Kim Weston is an anachronism. A 21st-century photographer, he works in a 20th-century medium to preserve his heritage, while introducing a fresh perspective to the legacy of Weston imagery.
A contemporary photographer living in the “new-media age” of digital technology, Kim chooses to work, sequestered in his dark room developing film, as did his father and his grandfather before him.
Working with an 8x10 Arca-Swiss camera or with his Mamiya 67, a medium-format camera he inherited from his father, Kim Weston fosters the lineage of perhaps the most prominent family in the history of photography.
He is the son of photographer Cole Weston, nephew of photographer Brett Weston, and grandson of Edward Weston, the patriarch of photography whose “passionate attention to the forms and rhythms of nature” left a collection of inimitable tracery.
“Photography,” Kim says, “runs deep in my family.”
Kim is a Weston by all rights; by birth, appearance, talent and that singular sort of magic that makes photographic images like none other. Yet, although he views the world with an acuity honed by heritage, Kim’s own vision distinguishes his work.
Kim recognizes Edward as a recorder of people and places; Cole as a color photographer, Brett as an abstractor, and himself as a storyteller. The settings for his stories are the landscape of the female nude, revealed through the chiaroscuro of shadows and lights, in the milieu of his vision. The viewer has never met the model, and yet we come to know and understand her in the contexts of our own perspectives.
What speaks to the viewer is not simply what Kim sees, but how he views it - what it means and what matters, and what he is able to capture in that precise moment. He is inspired by the energy and beauty of the female form, by the play of light upon that which is both sacred and seductive.
“I love women, I am attracted to women, and I respect women,” says Kim. “My mother and, later, my wife have been the most important people in my life. Women have always fascinated me; they are so different from me, so exotic, so female. They are strong, beautiful, vulnerable, and painterly in who they are and what they represent.”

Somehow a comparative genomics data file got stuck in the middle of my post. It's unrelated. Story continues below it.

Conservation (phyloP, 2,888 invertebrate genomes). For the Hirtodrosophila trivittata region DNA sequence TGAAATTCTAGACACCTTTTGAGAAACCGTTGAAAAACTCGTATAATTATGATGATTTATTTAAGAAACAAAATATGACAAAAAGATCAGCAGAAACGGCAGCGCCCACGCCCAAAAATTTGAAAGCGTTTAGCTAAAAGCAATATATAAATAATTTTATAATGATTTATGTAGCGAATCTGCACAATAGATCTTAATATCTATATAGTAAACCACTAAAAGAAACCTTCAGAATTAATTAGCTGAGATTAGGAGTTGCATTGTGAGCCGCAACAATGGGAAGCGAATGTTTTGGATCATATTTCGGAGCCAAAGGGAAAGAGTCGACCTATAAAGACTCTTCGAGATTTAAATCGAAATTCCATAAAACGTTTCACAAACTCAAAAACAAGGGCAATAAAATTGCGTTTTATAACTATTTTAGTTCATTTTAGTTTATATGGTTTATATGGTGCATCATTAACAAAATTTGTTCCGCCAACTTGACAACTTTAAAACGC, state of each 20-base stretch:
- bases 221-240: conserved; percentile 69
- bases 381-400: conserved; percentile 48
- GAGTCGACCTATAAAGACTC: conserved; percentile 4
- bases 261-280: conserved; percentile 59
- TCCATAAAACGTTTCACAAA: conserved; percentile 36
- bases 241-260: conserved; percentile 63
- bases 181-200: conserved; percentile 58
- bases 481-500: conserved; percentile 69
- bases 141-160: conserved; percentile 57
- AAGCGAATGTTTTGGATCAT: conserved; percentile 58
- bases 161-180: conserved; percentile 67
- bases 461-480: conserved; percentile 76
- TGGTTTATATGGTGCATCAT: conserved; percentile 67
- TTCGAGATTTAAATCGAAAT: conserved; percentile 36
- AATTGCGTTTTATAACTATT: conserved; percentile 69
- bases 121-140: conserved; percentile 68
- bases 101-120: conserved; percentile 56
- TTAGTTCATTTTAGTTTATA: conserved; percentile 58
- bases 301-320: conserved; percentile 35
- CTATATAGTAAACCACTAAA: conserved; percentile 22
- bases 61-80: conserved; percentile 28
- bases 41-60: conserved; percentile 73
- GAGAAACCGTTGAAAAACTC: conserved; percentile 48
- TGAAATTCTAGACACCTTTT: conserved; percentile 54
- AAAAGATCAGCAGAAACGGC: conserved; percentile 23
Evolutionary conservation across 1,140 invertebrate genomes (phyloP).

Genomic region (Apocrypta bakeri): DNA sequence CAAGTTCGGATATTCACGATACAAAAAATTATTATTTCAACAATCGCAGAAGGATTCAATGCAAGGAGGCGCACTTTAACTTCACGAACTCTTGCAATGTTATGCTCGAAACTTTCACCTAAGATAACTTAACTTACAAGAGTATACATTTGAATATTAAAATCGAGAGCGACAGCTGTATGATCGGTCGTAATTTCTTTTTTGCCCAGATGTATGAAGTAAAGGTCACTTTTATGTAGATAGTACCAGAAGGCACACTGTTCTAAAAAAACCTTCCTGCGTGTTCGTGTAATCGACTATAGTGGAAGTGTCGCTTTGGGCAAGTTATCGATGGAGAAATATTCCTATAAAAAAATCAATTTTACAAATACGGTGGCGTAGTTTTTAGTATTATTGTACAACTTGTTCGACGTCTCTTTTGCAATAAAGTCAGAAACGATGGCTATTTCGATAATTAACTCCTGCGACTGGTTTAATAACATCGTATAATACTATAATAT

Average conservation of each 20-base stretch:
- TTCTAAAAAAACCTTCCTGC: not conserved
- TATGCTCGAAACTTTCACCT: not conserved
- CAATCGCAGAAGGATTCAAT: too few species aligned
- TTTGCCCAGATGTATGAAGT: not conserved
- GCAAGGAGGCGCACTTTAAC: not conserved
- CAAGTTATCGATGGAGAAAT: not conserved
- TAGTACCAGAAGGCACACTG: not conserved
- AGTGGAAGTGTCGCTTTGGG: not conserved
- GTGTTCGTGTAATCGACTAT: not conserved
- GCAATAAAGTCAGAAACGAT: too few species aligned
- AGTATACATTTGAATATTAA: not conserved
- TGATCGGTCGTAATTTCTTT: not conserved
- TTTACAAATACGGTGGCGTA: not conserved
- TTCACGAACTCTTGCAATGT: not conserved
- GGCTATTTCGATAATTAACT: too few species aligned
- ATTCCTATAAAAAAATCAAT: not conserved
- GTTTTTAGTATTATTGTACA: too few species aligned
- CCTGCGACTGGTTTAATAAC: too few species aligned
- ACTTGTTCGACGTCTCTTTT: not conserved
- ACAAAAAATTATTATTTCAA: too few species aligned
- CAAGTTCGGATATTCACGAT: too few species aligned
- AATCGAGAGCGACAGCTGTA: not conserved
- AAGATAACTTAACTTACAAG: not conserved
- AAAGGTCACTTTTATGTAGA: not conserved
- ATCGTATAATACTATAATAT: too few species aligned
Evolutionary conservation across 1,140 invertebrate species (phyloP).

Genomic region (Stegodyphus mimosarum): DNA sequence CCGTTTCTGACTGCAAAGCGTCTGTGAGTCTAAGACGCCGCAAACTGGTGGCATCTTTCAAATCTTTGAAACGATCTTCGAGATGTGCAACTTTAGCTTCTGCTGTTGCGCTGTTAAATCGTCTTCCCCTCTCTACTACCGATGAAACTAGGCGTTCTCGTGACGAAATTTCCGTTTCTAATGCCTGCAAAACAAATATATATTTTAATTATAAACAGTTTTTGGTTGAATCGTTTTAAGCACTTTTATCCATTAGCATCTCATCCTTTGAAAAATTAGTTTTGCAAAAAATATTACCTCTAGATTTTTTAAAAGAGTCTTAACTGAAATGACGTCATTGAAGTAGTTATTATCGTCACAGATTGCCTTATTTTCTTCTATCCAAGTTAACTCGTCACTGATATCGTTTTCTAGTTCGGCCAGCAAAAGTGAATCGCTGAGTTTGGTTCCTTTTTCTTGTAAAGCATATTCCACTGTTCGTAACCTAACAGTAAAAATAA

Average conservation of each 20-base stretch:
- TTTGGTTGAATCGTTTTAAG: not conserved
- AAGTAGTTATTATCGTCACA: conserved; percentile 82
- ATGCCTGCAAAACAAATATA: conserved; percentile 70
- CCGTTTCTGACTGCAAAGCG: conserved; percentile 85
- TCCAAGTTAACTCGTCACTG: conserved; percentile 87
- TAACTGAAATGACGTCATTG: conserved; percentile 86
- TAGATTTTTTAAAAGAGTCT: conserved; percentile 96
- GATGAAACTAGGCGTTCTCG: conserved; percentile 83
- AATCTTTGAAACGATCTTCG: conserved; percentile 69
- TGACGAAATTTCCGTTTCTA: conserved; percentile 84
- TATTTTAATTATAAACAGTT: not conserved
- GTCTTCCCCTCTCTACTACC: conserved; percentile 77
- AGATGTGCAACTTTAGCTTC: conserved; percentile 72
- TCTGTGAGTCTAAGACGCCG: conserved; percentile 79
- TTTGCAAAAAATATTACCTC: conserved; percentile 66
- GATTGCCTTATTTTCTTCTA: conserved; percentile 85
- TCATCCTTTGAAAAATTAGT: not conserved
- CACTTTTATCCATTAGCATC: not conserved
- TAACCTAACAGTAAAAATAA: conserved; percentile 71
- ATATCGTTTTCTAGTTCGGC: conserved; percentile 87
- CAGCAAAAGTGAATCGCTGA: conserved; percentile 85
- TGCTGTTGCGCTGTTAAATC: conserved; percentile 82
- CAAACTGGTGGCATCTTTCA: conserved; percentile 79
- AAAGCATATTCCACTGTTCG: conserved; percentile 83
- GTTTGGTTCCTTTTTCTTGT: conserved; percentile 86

Kim has long been inspired in his photographic work by the painterly portrayal of subjects by artists who bring metaphor into their imagery. Among them he admires the expressive nature of Reed Farrington paintings, and the classic figurative portrayal of adolescence by Balthus.
“I find painting so attractive; there is so much for me to absorb,” says Kim. “I liken the creative aspects and technical skills required in painting, to photography, where the camera is the brush, and the processing, the canvas. In both, once the technical foundation is laid, the creative aspect comes from the imagination and the desire the express the self. In that, lies control of the outcome.”
Kim Weston lives with his wife and principal model, Gina Weston, on Wildcat Hill, overlooking the craggy coast and Pacific blue backdrop framing Carmel. The couple make their home in the legendary cabin built, according to a pier block under the house, in 1937, for Edward Weston. It was there that the master photographer lived until his passing in 1958. And it was there that Kim and Gina brought home and raised their son, Zach Cole Weston, also a photographer, now 25.
The coastal beauty that draws Kim to the area, and the legacy that anchors him there remain steadfast in his life. It is he who changes, a chameleon whose life experiences and maturing throughout his years, constantly color his perspective.
Within Kim lives the temptation to return to the excitement and joy of making his first photograph at age 6, when he was already keenly aware of his environment. Even as his work changes through time, he still sees in each photograph, the steps made by the artist in him and, on that first tread, the small child, wide-eyed and wondering.
“The clarity of youth is crystalline,” says Kim. “And it truly is this aspect of the 6-year-old self that I seek today. Even as my eye matures, I strive never to lose that refreshing gaze. Like the wisdom of de Saint Exupéry’s ‘Little Prince,’ while there is nothing I can tell him, I always have something to show him.”
No one told Kim to be a photographer, just as no one told him to be a Weston. He simply is. It is his birthright, which Kim understood, himself, by the time he was 6 years old. No one taught him how to photograph; he picked it up by living it, by learning how to see through his father’s eyes, and his grandfather’s vantage, interpreted through the lens of a camera. So, too his son Zach, who never told his father he wanted to become a photographer; he simply asked for a camera.
Some people are born with perfect pitch. The Westons have keen acuity.
“The context in which I have lived my whole life,” says Kim, “is still the same – the photographers in my family who have gone before and who persist through the photographs and in the children they have left behind. As such, we may die to ourselves, yet to the world, we live on. This is an immortality I can live with.”
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